After a Rip-Roaring 2023, the Markets Are Taking a Breather

Note that the average fund substantially lagged the broad stock market averages. Most funds are actively managed, by professionals trying to beat the market. By contrast, broad low-cost index funds, which merely seek to mirror the markets, generally did their job well.

For example, the Vanguard Total Stock Market Index Fund returned 12.3 percent for the quarter and 26.1 percent for the year, beating the average fund as well as the S&P 500. That, in a nutshell, is why I believe it’s better for most people to use low-cost index funds.

Most global markets also did well in 2023 — and, as usual, the average fund trailed the market returns. For example, an important global benchmark, the MSCI All Country World Index (often known as ACWI) returned more than 21 percent in 2023. The average international fund in the Morningstar database returned only 14.3 percent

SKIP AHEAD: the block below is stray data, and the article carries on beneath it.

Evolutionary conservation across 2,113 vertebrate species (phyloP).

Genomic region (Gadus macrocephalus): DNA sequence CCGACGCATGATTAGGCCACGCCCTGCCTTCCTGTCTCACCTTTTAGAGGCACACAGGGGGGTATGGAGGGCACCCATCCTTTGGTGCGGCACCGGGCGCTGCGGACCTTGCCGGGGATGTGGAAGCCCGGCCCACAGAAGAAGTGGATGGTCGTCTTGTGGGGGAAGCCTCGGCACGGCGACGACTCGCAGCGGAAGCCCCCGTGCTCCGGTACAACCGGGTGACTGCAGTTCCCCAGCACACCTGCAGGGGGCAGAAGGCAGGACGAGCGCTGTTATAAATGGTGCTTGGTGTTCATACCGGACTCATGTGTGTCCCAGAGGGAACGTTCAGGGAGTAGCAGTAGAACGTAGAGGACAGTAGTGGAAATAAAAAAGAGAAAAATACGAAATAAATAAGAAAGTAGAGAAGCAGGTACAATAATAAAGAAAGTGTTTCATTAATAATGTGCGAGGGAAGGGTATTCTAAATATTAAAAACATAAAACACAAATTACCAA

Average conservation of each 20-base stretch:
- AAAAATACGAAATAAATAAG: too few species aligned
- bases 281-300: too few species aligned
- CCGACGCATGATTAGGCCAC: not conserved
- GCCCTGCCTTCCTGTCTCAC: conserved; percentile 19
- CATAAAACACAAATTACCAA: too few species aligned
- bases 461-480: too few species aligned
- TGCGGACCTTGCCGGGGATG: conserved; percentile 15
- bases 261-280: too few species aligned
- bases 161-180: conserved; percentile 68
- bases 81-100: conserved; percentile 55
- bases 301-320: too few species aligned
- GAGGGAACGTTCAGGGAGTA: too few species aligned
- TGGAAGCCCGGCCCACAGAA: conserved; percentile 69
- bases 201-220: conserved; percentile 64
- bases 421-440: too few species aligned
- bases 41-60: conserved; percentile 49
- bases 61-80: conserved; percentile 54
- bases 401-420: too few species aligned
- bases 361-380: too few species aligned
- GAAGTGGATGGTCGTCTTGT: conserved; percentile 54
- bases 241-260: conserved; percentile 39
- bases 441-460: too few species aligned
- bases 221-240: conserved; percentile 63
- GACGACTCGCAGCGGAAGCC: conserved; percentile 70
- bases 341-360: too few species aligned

Of course, some individual stocks did much better than average. Nvidia, which makes advanced computer chips, rose 239 percent in 2023. Meta, Facebook’s parent company, gained 194 percent, after falling 64 percent the previous year on investor skepticism about the company’s focus, back then, on the so-called metaverse. In 2023, though, these big tech stocks benefited from the artificial intelligence frenzy and lifted the S&P 500. Perhaps more surprising, cruise lines surged, too: Royal Caribbean soared 162 percent, and Carnival rose 130 percent. If you had focused on any of these stocks at the start of 2023, you would have been winner.

Then again, most stocks underperformed the averages. Dollar General, Moderna and Estée Lauder, all important S&P 500 stocks, lost more than 40 percent in 2023.

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